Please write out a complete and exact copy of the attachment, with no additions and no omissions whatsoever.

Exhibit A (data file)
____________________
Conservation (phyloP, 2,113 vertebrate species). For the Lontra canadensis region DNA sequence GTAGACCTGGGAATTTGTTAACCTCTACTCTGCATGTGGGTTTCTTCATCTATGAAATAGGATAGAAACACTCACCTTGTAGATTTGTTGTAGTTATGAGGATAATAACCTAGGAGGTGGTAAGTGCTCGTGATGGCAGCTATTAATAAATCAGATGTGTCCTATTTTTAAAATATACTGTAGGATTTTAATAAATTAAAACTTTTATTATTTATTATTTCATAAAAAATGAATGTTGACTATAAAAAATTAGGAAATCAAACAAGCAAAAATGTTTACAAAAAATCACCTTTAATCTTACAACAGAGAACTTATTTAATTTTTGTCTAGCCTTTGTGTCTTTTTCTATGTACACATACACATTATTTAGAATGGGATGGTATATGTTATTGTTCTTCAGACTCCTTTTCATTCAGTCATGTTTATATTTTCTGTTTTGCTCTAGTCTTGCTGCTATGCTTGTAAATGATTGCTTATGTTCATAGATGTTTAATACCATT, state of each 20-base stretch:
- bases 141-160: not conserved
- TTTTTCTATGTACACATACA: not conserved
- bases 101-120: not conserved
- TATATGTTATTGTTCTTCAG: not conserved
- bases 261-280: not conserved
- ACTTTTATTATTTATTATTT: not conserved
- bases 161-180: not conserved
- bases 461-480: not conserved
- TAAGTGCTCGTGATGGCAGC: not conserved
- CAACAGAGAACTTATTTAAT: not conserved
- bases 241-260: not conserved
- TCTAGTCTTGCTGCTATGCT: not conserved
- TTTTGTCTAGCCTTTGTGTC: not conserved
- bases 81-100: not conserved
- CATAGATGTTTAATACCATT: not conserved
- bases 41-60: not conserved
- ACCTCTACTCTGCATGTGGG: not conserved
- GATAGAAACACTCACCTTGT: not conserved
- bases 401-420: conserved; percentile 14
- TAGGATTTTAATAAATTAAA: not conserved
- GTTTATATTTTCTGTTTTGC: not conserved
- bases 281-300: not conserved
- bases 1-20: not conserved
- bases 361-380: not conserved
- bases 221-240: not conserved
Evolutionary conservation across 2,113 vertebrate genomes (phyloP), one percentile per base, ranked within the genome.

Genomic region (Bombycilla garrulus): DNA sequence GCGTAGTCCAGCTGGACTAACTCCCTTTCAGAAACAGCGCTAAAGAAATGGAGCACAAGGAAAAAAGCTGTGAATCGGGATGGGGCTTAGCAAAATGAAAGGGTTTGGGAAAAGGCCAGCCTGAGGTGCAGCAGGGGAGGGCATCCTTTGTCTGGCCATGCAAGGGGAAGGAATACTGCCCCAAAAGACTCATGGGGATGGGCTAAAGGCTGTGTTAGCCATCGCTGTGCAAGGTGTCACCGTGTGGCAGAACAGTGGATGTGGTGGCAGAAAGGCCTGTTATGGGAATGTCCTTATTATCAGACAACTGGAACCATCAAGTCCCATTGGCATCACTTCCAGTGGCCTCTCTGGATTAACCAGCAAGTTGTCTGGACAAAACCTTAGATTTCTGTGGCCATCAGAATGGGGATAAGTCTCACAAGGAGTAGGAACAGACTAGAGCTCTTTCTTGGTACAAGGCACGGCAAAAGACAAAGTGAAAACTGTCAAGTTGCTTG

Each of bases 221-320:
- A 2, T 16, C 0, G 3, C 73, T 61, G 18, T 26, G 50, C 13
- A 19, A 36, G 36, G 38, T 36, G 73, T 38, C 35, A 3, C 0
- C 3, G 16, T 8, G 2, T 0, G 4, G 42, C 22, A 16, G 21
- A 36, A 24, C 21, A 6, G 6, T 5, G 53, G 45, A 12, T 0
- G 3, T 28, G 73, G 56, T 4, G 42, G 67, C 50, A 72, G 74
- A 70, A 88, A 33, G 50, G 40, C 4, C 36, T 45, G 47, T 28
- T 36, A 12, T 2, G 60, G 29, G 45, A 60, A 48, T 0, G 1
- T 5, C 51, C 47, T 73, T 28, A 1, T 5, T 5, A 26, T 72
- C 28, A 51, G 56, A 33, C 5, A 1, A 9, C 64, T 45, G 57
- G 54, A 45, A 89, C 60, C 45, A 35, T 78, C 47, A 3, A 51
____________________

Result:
Conservation (phyloP, 2,113 vertebrate species). For the Lontra canadensis region DNA sequence GTAGACCTGGGAATTTGTTAACCTCTACTCTGCATGTGGGTTTCTTCATCTATGAAATAGGATAGAAACACTCACCTTGTAGATTTGTTGTAGTTATGAGGATAATAACCTAGGAGGTGGTAAGTGCTCGTGATGGCAGCTATTAATAAATCAGATGTGTCCTATTTTTAAAATATACTGTAGGATTTTAATAAATTAAAACTTTTATTATTTATTATTTCATAAAAAATGAATGTTGACTATAAAAAATTAGGAAATCAAACAAGCAAAAATGTTTACAAAAAATCACCTTTAATCTTACAACAGAGAACTTATTTAATTTTTGTCTAGCCTTTGTGTCTTTTTCTATGTACACATACACATTATTTAGAATGGGATGGTATATGTTATTGTTCTTCAGACTCCTTTTCATTCAGTCATGTTTATATTTTCTGTTTTGCTCTAGTCTTGCTGCTATGCTTGTAAATGATTGCTTATGTTCATAGATGTTTAATACCATT, state of each 20-base stretch:
- bases 141-160: not conserved
- TTTTTCTATGTACACATACA: not conserved
- bases 101-120: not conserved
- TATATGTTATTGTTCTTCAG: not conserved
- bases 261-280: not conserved
- ACTTTTATTATTTATTATTT: not conserved
- bases 161-180: not conserved
- bases 461-480: not conserved
- TAAGTGCTCGTGATGGCAGC: not conserved
- CAACAGAGAACTTATTTAAT: not conserved
- bases 241-260: not conserved
- TCTAGTCTTGCTGCTATGCT: not conserved
- TTTTGTCTAGCCTTTGTGTC: not conserved
- bases 81-100: not conserved
- CATAGATGTTTAATACCATT: not conserved
- bases 41-60: not conserved
- ACCTCTACTCTGCATGTGGG: not conserved
- GATAGAAACACTCACCTTGT: not conserved
- bases 401-420: conserved; percentile 14
- TAGGATTTTAATAAATTAAA: not conserved
- GTTTATATTTTCTGTTTTGC: not conserved
- bases 281-300: not conserved
- bases 1-20: not conserved
- bases 361-380: not conserved
- bases 221-240: not conserved
Evolutionary conservation across 2,113 vertebrate genomes (phyloP), one percentile per base, ranked within the genome.

Genomic region (Bombycilla garrulus): DNA sequence GCGTAGTCCAGCTGGACTAACTCCCTTTCAGAAACAGCGCTAAAGAAATGGAGCACAAGGAAAAAAGCTGTGAATCGGGATGGGGCTTAGCAAAATGAAAGGGTTTGGGAAAAGGCCAGCCTGAGGTGCAGCAGGGGAGGGCATCCTTTGTCTGGCCATGCAAGGGGAAGGAATACTGCCCCAAAAGACTCATGGGGATGGGCTAAAGGCTGTGTTAGCCATCGCTGTGCAAGGTGTCACCGTGTGGCAGAACAGTGGATGTGGTGGCAGAAAGGCCTGTTATGGGAATGTCCTTATTATCAGACAACTGGAACCATCAAGTCCCATTGGCATCACTTCCAGTGGCCTCTCTGGATTAACCAGCAAGTTGTCTGGACAAAACCTTAGATTTCTGTGGCCATCAGAATGGGGATAAGTCTCACAAGGAGTAGGAACAGACTAGAGCTCTTTCTTGGTACAAGGCACGGCAAAAGACAAAGTGAAAACTGTCAAGTTGCTTG

Each of bases 221-320:
- A 2, T 16, C 0, G 3, C 73, T 61, G 18, T 26, G 50, C 13
- A 19, A 36, G 36, G 38, T 36, G 73, T 38, C 35, A 3, C 0
- C 3, G 16, T 8, G 2, T 0, G 4, G 42, C 22, A 16, G 21
- A 36, A 24, C 21, A 6, G 6, T 5, G 53, G 45, A 12, T 0
- G 3, T 28, G 73, G 56, T 4, G 42, G 67, C 50, A 72, G 74
- A 70, A 88, A 33, G 50, G 40, C 4, C 36, T 45, G 47, T 28
- T 36, A 12, T 2, G 60, G 29, G 45, A 60, A 48, T 0, G 1
- T 5, C 51, C 47, T 73, T 28, A 1, T 5, T 5, A 26, T 72
- C 28, A 51, G 56, A 33, C 5, A 1, A 9, C 64, T 45, G 57
- G 54, A 45, A 89, C 60, C 45, A 35, T 78, C 47, A 3, A 51